The denaturation temperature of the collagens solubilized in 20 mM acetic acid was assessed by monitoring the viscosity of those collagen solutions at different temperatures (Table 2). Denaturation temperatures were calculated from the thermal denaturation curve as 18.25 ± 0.40 °C, 35.34 ± 0.03 °C and 40.08 ± 0.01 °C for codfish, bovine and rat origins, respectively. Moreover, 70% of the molecules kept their native structure until 15.77 ± 0.09 °C, 33.19 ± 0.04 °C and 39.65 ± 0.02 °C, respectively. This is in agreement with the tendency suggested by the amino acid content results, where lower amounts of Pro and OHpro are associated with lower denaturing temperature [41].

2.7. Heavy Metals

Metals and other elements can be naturally present in fishes. Mercury (Hg), lead (Pb), cadmium (Cd), and arsenic (As) are of concern due to accumulation in tissues. The content of heavy metal impurities in codfish collagen was determined considering permissible limits. All the elements studied were below the detection limits of the equipment, as follows: Pb < 2.5 ppm; Cd < 0.25 ppm; Hg < 0.5 ppm; and As < 0.35 ppm.
The U.S. Pharmacopeia Convention (USP) specifies limits for the amounts of elemental impurities in drug products, including the amount of elemental impurities present in daily dose (permitted daily exposure based on a 50 Kg person) and in large volume parenteral (LVP—daily dose greater than 100 mL). Concentration limits for parenteral drug products with a maximum dose of 10 g/day are Cd 0.25 ppm, Pb 0.5 ppm, As 0.15 ppm, and Hg 0.15 ppm [63]. Moreover, the International Organization for Standardization (ISO) 9917-1 states that As and Pb content in dental water-based cements should be less than 2 and 100 ppm, respectively [64]. The U.S. Food and Drug Administration (FDA) defined the maximum allowed concentration in cosmetics of Hg as 65 ppm and Pb as 10 ppm [65]. However, there is still a need to regulate limits for heavy metal impurities in biomaterials to be used in biomedical applications. In this study, heavy metals were either absent for all cases or, if present, were in undetectable amounts and below the listed limits.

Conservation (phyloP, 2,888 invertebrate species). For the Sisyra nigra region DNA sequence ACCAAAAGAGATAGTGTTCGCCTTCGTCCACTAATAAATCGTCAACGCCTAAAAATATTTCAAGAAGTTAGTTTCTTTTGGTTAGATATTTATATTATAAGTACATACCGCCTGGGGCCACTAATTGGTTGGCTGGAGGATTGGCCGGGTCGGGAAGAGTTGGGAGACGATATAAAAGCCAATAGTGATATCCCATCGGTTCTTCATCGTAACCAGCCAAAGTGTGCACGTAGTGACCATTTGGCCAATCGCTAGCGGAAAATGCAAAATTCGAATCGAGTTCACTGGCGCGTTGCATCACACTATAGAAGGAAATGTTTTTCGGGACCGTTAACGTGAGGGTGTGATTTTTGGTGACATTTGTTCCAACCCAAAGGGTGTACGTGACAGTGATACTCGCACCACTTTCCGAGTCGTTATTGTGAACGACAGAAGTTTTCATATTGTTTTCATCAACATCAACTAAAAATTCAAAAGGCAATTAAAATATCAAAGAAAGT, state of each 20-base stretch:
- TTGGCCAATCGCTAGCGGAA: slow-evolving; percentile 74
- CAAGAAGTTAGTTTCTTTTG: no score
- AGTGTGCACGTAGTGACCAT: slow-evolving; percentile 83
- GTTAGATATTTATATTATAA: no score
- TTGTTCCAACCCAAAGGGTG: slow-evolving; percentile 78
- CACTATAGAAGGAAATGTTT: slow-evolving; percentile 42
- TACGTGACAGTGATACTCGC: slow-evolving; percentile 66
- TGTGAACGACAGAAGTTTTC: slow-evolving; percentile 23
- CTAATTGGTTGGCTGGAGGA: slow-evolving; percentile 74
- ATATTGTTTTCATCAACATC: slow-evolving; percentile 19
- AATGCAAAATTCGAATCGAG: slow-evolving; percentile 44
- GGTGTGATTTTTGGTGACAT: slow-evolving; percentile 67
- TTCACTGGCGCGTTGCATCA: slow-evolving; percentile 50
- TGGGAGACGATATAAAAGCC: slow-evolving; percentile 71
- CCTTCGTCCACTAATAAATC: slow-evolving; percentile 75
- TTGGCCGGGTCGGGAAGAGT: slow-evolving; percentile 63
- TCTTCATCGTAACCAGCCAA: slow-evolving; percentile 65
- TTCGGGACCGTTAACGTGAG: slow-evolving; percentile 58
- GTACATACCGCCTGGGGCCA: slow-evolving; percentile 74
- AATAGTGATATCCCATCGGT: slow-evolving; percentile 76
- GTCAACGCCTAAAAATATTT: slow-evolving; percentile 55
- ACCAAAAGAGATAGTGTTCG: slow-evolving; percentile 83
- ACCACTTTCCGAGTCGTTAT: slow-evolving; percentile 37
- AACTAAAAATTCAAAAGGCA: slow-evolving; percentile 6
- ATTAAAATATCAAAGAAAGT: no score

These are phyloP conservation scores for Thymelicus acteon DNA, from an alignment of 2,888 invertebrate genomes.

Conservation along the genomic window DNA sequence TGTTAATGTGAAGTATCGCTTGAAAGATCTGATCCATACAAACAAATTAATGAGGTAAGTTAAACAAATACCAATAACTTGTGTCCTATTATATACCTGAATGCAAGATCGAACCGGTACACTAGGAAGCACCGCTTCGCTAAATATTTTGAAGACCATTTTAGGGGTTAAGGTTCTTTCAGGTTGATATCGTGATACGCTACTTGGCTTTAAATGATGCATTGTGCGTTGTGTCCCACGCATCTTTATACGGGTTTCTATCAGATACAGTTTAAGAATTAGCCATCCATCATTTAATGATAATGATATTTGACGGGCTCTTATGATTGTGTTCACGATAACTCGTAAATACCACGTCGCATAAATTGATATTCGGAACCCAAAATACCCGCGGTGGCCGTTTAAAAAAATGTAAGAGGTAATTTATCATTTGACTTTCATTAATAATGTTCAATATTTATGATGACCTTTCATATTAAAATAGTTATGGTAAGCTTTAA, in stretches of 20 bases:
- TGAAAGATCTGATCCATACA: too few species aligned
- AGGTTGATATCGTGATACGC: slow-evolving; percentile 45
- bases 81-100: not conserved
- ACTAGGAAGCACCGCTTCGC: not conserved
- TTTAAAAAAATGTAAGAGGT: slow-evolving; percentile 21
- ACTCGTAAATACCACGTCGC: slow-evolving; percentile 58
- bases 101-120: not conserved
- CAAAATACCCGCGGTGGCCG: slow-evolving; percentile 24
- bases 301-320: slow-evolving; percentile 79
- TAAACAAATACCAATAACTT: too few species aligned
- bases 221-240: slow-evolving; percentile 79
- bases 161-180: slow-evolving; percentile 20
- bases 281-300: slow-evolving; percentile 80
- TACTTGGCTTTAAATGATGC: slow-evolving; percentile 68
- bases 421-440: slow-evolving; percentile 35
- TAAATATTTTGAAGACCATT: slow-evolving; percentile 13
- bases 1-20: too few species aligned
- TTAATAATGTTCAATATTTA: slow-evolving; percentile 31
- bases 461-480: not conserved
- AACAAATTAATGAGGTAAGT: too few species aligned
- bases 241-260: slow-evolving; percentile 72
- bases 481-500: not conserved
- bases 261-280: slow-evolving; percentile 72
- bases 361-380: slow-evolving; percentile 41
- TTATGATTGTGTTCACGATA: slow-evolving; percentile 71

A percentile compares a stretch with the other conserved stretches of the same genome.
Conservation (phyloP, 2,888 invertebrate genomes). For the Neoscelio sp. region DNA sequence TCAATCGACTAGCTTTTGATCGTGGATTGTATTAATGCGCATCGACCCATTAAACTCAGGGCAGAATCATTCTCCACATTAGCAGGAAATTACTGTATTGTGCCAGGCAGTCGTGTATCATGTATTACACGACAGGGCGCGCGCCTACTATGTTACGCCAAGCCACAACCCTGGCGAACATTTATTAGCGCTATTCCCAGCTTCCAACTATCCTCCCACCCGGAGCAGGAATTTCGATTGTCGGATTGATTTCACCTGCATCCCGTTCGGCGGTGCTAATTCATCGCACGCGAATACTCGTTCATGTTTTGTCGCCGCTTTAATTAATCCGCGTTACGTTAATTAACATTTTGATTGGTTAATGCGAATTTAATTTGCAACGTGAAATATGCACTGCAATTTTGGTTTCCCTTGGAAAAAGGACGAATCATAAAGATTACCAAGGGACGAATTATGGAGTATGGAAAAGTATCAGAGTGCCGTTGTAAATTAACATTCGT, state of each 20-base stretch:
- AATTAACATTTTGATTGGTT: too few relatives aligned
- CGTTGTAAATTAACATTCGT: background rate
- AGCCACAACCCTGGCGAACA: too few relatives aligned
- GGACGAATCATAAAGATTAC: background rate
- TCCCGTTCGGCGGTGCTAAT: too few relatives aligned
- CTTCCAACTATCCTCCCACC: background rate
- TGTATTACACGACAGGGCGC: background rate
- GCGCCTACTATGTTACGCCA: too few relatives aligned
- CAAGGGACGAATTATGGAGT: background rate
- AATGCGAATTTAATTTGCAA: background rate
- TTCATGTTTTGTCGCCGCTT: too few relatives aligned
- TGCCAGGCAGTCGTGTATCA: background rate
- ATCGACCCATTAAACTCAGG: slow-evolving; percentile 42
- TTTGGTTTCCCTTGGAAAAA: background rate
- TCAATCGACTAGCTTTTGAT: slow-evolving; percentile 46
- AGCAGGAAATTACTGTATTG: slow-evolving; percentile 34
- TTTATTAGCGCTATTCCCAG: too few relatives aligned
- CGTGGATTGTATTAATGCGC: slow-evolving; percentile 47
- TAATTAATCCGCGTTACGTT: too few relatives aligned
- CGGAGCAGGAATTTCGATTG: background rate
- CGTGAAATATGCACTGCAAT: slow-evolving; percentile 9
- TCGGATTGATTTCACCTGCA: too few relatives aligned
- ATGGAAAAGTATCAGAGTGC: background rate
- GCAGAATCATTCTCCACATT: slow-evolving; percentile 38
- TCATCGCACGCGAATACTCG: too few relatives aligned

2.8. Cell Viability

The in vitro cytotoxicity of codfish collagen was investigated using lung fibroblast MRC-5 cells by MTS assay, which is based on the mitochondrial activity of vital cells, reflecting their metabolic activity [66]. Cytotoxicity was calculated comparing each condition with a negative control (Figure 2). The different concentrations of collagen tested showed that in the range of 0.01 to 0.05 mg/mL, collagen does not affect cell metabolism (p-value > 0.05). However, at higher concentrations (>0.1 mg/mL), cell metabolism was significantly decreased (p-value < 0.001) in relation to the control. Live/dead assay showed that MRC-5 cells remain viable when seeded in collagen coatings, as no dead cells are observed. However, high collagen density may affect cells’ metabolic activity, showed by the decrease of green fluorescence and in accordance with the results from the MTS assay.

2.9. Cell Adhesion